Doug Bedell — September 21, 2018, 3:04 pm

‘Soft’ Communication Skills Seen Lacking In Police Training

What an oversight! With all the adverse attention that police-community relations have been generating, you’d think that police training in the “soft” people skills of interpersonal communication would be high on the security agenda.

Not so, advises the In Public Safety site. “Unfortunately, soft skills are largely lacking and overlooked within the criminal justice profession, particularly within law enforcement and corrections.”

This is hard to fathom. “According to a 2018 article by Timothy Roufa, a law enforcement subject matter expert,” the post advises, “criminal justice careers, particularly those in law enforcement and corrections, demand that you interact with a diverse and varied group of people at any given time. In some of those encounters, tensions may be high and the potential for the situation to quickly escalate is a reality of the job. The best way to resolve potentially dangerous use-of-force situations is to rely on your cognitive and emotional intelligence skills.”

So should law enforcement professionals complain that the public is against them, they need to consider their training in relating well to the people they are serving.

Doug Bedell — September 19, 2018, 3:08 pm

When Courtesy Conflicts With Security, and Doors Lose Out

A Security Magazine blog makes the appropriate point that “Not every incident of unauthorized access is a criminal break-in – some of the most common types spring from common courtesy, like holding the door for a colleague.”

Holding a door open? Yes, it’s called tailgating and occurs “when one or more people follow an authorized user through a door, reducing the number of people who badge in, (thus) reducing security’s insight into who is inside the building when, and exposing the building to risk.

Other examples are cited involving propping doors open, lost, stolen or loaned keys, access cards and levering doors – “Doors can be opened by screwdrivers, crowbars or many other tools.”

Simply, doors aren’t to be messed with, whether in the interest of courtesy, carpentry or anything else that weakens their primary function of regulating authorized access to a facility that needs to remain secure.

Doug Bedell — September 14, 2018, 2:15 pm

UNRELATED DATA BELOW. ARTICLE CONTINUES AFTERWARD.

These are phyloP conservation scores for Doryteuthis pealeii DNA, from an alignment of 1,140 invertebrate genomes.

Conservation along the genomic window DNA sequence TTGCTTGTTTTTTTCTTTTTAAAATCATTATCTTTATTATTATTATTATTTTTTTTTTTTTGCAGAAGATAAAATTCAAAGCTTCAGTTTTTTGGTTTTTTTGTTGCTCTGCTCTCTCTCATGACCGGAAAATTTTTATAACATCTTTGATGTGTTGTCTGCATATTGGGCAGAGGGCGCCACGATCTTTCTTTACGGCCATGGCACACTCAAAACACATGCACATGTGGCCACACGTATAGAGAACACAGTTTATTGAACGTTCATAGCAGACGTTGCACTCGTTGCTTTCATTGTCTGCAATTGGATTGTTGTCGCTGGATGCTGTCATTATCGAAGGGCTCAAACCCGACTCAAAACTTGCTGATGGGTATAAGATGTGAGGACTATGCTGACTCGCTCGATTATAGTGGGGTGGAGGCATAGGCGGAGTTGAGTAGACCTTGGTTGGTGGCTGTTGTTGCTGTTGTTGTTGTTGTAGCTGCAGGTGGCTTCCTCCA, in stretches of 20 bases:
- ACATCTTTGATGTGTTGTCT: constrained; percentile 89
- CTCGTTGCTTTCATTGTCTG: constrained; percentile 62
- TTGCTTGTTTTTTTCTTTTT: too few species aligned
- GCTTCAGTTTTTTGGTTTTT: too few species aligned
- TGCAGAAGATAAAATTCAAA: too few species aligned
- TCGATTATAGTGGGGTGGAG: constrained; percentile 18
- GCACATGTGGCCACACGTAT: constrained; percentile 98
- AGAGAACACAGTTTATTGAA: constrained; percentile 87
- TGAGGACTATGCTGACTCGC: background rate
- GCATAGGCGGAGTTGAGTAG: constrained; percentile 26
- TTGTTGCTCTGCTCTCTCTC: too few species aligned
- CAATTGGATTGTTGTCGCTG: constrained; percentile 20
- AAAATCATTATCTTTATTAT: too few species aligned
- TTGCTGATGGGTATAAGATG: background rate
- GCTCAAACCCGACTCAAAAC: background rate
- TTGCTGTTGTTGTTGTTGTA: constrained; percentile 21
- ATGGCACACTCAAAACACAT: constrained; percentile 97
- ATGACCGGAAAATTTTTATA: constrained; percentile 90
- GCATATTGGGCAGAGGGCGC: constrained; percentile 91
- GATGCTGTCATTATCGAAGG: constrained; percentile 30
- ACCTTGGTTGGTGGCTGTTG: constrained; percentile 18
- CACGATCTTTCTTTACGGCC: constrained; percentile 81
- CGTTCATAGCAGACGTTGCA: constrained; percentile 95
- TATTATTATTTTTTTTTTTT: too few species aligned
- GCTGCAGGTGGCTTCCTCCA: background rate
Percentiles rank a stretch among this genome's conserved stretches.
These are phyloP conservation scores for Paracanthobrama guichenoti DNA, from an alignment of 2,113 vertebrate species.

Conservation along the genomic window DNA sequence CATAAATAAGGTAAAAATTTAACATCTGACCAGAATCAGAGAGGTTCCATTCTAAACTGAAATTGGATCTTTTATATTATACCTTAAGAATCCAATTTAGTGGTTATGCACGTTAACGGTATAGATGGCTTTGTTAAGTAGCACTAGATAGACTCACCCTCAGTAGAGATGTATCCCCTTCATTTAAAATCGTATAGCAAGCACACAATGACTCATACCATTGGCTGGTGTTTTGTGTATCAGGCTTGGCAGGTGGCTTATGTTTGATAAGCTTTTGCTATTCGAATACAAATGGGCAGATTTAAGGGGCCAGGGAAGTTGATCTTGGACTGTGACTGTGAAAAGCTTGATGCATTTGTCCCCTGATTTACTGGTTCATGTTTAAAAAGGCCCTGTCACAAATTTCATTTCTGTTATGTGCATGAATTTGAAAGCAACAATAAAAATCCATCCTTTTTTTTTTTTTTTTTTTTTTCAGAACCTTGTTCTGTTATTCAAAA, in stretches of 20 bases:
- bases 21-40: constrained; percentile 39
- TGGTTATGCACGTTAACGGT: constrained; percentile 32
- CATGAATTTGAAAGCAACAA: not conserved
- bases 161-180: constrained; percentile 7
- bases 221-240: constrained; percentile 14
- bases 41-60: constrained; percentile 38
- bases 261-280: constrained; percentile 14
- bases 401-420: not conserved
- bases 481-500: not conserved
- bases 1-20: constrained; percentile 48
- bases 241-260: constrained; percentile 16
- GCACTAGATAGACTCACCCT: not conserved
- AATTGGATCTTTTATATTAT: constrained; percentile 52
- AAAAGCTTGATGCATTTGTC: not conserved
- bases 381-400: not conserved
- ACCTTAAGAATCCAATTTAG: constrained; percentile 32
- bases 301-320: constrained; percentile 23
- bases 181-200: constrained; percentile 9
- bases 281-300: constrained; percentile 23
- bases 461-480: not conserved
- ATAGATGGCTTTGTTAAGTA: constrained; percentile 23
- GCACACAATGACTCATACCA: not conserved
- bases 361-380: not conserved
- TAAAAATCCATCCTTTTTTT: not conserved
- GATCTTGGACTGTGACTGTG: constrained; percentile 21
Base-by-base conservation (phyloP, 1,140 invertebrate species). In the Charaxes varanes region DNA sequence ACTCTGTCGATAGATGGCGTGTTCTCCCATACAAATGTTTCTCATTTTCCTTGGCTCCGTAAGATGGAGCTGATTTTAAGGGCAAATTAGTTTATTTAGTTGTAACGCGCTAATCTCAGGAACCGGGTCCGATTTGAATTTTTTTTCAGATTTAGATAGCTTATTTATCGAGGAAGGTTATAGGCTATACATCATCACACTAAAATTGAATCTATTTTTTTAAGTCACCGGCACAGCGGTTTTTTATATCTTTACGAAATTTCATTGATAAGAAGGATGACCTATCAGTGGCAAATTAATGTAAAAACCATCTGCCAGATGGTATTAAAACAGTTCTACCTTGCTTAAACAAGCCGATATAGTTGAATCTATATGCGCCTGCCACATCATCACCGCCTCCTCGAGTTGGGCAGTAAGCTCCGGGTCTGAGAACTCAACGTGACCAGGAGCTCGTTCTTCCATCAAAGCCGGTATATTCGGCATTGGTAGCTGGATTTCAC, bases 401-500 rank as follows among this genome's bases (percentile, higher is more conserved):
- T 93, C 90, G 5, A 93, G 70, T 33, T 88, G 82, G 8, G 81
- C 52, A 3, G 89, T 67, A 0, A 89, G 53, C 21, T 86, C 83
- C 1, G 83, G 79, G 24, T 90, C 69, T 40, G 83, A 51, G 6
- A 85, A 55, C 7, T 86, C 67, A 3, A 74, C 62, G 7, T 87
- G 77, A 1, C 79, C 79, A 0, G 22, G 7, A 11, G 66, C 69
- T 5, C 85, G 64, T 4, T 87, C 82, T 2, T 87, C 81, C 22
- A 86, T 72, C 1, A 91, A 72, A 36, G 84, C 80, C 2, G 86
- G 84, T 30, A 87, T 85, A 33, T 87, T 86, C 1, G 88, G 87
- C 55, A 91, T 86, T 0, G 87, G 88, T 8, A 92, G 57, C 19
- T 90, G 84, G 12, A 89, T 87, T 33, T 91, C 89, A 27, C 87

U.S. Army Adding ‘Long-Range Cannon’ To Its Capabilities

This post isn’t about “close-in” security, neither is it about missiles fired from familiar sources. It’s about the U.S. Army’s hopes of fielding a “long-range cannon that can shoot out to 1,000 miles”. That’s the Army, not the Air Force or some other missile command. reports that “Gen. John ‘Mike’ Murray testified at a hearing before the House Armed Services Committee’s Subcommittee on Readiness to explain to lawmakers how the newly established Futured (sp?) Command will change the Army’s acquisition and modernization process.”

It developed at the hearing that nations such as Russia and China are also adding capacity in “long-range fires”.

Indeed, “Development of long-range precision fires technology is the Army’s number one modernization priority,” reports. General Murray advised that “in the short term, the Army is adding back ‘both cannon and rocket artillery into our formations.'”

So, maybe the old World War II song should be updated to, “This is the Army, Mr. Rocketman.”

Doug Bedell — September 12, 2018, 2:12 pm

Little Applied From the Equifax Computer Data Breach

Geez, it’s been a year since the huge data breach at Equifax and, Security InfoWatch advises, there’s been little learned and applied from that computer hacking disaster.

“More than 147 million people in the U.S. had personal and financial data stolen ranging from Social Security and driver’s license numbers to credit card information and birth dates,” Infowatch recalls.

Yet, “The Song Remains the Same”.

“Lawrence Pingree, an Executive Vice President of Product Management for SonicWall, a network security solutions provider out of San Jose, admits that a year after the Equifax hack, there have been some lessons learned but cybersecurity, with all its good intentions, still remains a low priority in many organizations.

“There is no shortage of guidance on how best to manage cyber risk, and yet many organizations struggle with both how to prioritize in the context of limited resources and changing risks, and how to measure progress.”

The learning curve on computer security remains next to flat, Infowatch advises. And that’s something computer users, whether organizational or as individuals, can’t afford.

Doug Bedell — September 10, 2018, 2:41 pm

Everlasting Chimes In The Wind Become A 9/11 Memorial In Pa.

The 17th anniversary of the September 11th attacks is being observed at the location of one of them – the Flight 93 National Memorial Site at Shanksville, Pa. – with the dedication of a wind chimes tower. It will have 40 aluminum chimes for the 40 people who were killed in the crash of a hijacked jetliner in a rural Pennsylvania field.

In Homeland Security carries an Associated Press report that “Relatives of the 40 people killed during the terrorist attacks of Sept. 11, 2001, helped ring eight of what will eventually be 40 aluminum chimes at the Flight 93 National Memorial site, and former Pa. Gov. Tom Ridge said the Tower of Voices will be ‘an everlasting concert by our heroes.'”

A fitting memorial indeed.